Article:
The Council of National Associations, which is composed of representatives
from ISA member countries and affiliated organizations, holds a conference
every four years. The first one was held in Miami, Florida in 2005 and
Sujata Patel, former ISA Vice-President for National Associations, is publishing a Handbook on Diverse Sociological Traditions
based on the papers given there.
The second conference of the Council of
National Associations was held at Academia Sinica in Taipei, March
23-25, 2009. The theme of the conference was Challenges for Sociology
in an Unequal World. The conference was organized by Michael Burawoy, ISA Vice-President for National Associations in cooperation with the Taiwanese Sociological Association and Academia Sinica.
Chalenges for a global sociology, Short film of the conference.
Throughout its history the ISA and its journals have generated debate about and aspirations for an “international” sociology – debates about modernization and dependency theory, globalization and the information society, which, in turn, have spawned support for indigenization, Khaldunian sociology, subaltern studies, and Southern sociology. In the end what has emerged has been diverse sociologies with national roots, sometimes with universalistic ambitions. At the same time such national sociologies have operated within an unequal, and, many would say, increasingly unequal global terrain. Behind claims of universalism have stood the concentration of research, journals, publishing ventures, graduate training and linguistic monopolies, underpinned by skewed patterns of cross-referencing and professional mobility, all embedded in patterns of world economic, political and military domination. Nation states have not been innocent in this but have often participated in producing this unequal terrain with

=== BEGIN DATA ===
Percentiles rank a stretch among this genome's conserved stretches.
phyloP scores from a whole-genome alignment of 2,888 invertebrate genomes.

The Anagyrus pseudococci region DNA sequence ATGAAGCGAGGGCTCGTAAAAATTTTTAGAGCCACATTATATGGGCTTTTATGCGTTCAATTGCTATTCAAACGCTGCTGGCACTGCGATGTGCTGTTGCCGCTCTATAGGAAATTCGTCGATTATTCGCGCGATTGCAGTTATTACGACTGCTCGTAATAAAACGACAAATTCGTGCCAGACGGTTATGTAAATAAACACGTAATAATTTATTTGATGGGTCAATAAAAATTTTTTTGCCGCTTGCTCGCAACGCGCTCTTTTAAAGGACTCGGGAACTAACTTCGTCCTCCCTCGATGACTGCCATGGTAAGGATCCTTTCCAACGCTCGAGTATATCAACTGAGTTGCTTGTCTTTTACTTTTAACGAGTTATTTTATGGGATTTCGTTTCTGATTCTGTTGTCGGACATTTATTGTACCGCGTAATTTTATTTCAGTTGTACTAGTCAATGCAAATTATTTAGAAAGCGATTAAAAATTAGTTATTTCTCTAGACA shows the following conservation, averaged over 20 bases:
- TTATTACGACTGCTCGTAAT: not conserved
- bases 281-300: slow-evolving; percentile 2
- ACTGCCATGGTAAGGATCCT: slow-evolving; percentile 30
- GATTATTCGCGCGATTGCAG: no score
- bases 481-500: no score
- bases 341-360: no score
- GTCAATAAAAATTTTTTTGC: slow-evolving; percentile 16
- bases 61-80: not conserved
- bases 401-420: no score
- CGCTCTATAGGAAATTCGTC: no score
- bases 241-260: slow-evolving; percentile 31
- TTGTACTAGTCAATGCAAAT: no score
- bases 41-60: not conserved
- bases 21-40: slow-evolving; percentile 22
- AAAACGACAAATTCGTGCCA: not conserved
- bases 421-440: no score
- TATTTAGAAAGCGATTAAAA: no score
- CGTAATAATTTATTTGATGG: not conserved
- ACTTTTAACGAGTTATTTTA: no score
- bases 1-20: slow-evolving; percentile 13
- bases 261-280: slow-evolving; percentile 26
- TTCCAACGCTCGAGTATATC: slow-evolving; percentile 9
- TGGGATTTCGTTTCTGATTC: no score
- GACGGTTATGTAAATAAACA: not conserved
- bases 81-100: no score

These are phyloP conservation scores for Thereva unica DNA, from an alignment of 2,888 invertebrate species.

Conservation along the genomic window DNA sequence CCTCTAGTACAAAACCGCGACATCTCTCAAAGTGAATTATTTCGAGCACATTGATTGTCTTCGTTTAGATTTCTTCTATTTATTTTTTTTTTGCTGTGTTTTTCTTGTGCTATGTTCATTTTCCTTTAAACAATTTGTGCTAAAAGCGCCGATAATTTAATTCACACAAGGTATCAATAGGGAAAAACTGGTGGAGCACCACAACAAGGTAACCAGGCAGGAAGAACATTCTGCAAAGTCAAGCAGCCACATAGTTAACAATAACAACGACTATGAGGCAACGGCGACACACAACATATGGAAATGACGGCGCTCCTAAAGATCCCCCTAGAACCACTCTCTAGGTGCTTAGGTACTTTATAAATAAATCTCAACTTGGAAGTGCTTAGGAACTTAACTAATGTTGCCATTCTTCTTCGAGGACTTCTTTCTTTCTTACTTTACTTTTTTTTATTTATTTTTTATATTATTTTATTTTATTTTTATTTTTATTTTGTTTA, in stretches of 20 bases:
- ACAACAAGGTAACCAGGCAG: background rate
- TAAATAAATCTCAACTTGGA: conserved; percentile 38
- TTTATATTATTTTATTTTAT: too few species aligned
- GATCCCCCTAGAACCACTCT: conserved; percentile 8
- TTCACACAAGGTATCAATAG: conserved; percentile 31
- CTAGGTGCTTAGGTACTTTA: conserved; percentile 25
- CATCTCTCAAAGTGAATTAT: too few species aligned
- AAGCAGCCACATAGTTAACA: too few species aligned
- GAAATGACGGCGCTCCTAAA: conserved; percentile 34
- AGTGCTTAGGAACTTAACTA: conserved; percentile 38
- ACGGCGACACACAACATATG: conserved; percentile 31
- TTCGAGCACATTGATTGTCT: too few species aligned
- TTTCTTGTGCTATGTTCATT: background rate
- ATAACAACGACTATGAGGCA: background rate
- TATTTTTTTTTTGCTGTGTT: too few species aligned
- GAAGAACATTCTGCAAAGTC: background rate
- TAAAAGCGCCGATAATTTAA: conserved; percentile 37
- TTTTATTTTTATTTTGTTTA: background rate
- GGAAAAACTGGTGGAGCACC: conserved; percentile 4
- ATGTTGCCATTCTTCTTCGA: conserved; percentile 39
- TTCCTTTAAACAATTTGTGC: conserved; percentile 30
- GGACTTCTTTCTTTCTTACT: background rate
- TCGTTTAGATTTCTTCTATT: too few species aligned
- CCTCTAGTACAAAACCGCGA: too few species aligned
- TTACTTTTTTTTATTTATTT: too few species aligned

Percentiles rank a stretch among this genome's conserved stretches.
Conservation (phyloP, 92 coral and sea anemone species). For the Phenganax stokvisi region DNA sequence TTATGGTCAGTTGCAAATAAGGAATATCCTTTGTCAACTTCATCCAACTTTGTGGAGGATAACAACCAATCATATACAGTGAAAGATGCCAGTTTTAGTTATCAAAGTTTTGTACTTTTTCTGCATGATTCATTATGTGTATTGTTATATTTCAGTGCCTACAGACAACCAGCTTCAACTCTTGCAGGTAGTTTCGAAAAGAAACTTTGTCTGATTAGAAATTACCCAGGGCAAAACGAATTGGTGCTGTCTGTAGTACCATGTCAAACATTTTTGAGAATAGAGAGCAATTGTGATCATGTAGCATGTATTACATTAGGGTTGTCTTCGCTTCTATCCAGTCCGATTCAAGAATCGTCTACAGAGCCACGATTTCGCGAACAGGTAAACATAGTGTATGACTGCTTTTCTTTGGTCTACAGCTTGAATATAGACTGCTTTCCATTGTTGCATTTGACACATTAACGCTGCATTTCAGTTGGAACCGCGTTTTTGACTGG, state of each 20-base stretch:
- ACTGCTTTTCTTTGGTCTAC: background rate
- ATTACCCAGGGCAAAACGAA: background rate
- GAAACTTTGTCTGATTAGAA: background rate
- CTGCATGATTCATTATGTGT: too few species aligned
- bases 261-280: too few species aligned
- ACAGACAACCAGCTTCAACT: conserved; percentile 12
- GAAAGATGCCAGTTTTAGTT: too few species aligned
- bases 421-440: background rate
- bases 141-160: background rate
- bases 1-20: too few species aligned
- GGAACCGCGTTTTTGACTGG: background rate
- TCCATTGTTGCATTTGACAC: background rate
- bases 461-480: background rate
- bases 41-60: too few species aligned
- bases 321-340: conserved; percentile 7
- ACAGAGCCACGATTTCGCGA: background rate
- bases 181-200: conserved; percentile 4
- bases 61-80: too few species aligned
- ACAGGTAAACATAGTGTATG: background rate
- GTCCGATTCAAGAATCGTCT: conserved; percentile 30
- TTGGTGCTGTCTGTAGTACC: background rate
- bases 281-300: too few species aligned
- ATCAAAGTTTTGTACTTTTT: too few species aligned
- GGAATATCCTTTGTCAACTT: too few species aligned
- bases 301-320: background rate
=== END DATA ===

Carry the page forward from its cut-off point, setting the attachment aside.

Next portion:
endorsements of “international evaluation” of academics, close regulation or even closure of universities, and the demand for immediately useful policy research. How have sociologists – not just in the South but in the North too -- responded to these challenges. A concrete examination and constructive evaluation of these responses is the purpose of this conference.
These, then, are some of the issues wich were addressed:
1. Facing the hegemony of northern sociologies, and assessing alternatives that have emerged in different parts of the world (including the north itself) in response to that hegemony.
2. The significance of the global concentration of material resources (journals, research funds, etc.) and symbolic resources (language, intellectual traditions, etc.)
3. The ascendancy of audit culture and international evaluation of academic work and institutions
4. The increasing pressures for policy relevant research and its implications for sociology.
5. Teaching sociology in a globalizing world -- who are our students and what should we teach them, and how?
6. How inter-national inequalities shape intra-national inequalities and thereby pose specific challenges to the practice and development of robust national sociologies?
7. The possibility of sociologies-from-below based on local, national and regional specificities as well as those based on gender, class and ethnicity.
Michael Burawoy, ISA Vice-President for National Associations